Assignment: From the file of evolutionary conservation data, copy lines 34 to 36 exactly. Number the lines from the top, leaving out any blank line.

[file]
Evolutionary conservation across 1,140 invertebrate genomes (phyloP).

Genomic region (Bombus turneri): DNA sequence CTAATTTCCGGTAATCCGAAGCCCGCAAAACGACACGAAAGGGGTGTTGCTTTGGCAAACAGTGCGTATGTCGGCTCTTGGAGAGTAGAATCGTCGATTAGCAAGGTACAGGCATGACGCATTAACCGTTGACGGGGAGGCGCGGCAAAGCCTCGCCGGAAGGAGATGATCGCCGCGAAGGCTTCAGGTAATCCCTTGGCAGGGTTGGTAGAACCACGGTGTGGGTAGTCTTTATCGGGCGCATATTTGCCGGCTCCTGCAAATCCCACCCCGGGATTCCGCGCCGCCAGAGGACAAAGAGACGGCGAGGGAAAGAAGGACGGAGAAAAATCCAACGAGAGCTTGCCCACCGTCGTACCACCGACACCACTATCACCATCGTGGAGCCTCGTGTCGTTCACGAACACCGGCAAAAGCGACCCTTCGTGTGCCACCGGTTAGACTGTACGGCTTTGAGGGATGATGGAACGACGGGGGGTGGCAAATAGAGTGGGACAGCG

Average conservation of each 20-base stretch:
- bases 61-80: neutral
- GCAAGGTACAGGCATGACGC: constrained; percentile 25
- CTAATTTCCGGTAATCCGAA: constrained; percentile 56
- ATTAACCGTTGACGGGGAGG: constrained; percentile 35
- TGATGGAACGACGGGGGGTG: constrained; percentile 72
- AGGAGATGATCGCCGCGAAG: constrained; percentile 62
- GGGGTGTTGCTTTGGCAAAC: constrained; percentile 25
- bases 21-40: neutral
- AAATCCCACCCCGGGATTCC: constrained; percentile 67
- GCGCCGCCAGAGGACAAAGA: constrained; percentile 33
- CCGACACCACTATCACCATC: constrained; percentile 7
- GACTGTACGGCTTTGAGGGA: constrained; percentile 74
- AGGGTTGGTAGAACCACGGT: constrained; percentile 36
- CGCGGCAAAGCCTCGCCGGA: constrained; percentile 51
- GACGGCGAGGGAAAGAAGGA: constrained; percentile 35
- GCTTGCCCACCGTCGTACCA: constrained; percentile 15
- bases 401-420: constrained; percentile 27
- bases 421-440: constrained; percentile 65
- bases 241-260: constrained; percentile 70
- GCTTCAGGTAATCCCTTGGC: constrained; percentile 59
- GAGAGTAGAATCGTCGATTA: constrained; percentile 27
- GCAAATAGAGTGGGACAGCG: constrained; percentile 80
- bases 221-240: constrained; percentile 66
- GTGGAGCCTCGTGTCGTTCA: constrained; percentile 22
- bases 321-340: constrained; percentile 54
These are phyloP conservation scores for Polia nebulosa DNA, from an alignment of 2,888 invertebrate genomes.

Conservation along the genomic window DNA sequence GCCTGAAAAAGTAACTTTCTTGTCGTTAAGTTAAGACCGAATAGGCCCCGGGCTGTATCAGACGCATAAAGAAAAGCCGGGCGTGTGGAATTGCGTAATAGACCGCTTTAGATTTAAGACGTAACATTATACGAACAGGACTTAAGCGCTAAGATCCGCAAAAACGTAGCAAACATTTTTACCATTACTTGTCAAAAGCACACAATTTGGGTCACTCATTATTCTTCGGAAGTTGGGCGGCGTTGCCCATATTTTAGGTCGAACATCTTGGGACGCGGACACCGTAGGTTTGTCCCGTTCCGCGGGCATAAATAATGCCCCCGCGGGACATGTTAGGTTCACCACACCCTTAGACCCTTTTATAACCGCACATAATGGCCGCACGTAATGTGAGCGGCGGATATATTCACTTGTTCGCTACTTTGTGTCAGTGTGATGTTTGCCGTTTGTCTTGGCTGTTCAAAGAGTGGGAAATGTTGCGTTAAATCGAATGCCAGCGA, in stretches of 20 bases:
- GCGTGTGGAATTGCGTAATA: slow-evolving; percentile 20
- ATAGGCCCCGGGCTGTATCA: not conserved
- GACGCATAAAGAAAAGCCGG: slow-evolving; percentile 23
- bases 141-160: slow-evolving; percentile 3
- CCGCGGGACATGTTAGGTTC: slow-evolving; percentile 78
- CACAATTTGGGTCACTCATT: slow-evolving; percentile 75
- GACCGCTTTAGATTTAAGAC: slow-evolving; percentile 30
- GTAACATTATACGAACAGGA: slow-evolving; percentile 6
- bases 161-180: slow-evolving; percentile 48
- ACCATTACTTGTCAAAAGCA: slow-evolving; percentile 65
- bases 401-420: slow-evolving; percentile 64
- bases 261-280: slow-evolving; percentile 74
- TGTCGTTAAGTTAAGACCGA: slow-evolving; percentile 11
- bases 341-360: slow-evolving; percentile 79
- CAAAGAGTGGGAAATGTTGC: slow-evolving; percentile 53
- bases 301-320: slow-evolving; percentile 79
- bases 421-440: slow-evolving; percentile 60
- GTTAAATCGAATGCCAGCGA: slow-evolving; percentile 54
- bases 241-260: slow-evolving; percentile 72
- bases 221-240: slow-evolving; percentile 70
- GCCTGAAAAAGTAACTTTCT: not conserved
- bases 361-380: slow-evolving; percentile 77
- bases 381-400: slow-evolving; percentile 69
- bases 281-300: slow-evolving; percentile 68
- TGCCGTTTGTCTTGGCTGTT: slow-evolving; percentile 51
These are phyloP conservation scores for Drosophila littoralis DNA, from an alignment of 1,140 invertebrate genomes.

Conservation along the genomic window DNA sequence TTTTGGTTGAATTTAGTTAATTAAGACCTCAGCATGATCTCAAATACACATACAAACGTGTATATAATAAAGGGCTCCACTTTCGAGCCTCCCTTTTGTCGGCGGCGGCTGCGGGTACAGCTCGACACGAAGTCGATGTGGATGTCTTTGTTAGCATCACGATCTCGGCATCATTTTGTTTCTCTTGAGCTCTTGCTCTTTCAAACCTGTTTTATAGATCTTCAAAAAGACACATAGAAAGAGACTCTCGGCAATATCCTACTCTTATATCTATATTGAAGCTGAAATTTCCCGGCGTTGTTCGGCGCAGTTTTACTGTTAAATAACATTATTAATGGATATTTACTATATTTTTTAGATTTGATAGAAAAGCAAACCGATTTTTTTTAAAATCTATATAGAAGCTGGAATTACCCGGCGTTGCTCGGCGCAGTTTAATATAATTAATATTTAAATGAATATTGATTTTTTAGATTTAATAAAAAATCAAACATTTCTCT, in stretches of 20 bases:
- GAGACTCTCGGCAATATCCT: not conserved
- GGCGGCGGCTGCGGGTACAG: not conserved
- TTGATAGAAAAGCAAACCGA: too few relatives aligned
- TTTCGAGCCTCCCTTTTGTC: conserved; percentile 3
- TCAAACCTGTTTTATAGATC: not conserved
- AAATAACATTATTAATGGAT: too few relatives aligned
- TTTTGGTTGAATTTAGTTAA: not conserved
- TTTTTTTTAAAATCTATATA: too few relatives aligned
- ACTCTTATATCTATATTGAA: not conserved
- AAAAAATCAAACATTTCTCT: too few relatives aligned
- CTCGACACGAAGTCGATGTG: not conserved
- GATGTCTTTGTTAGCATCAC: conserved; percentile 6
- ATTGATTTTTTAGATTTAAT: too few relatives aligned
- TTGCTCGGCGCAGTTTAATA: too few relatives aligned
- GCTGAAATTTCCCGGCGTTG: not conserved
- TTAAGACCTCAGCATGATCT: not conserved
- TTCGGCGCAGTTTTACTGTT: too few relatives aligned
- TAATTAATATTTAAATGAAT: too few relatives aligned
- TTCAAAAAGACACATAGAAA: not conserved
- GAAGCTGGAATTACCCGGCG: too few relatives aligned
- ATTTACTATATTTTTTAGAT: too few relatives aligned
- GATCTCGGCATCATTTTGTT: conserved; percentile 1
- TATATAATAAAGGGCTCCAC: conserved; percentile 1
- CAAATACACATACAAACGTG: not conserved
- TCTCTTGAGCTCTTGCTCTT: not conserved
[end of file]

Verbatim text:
- bases 141-160: slow-evolving; percentile 3
- CCGCGGGACATGTTAGGTTC: slow-evolving; percentile 78
- CACAATTTGGGTCACTCATT: slow-evolving; percentile 75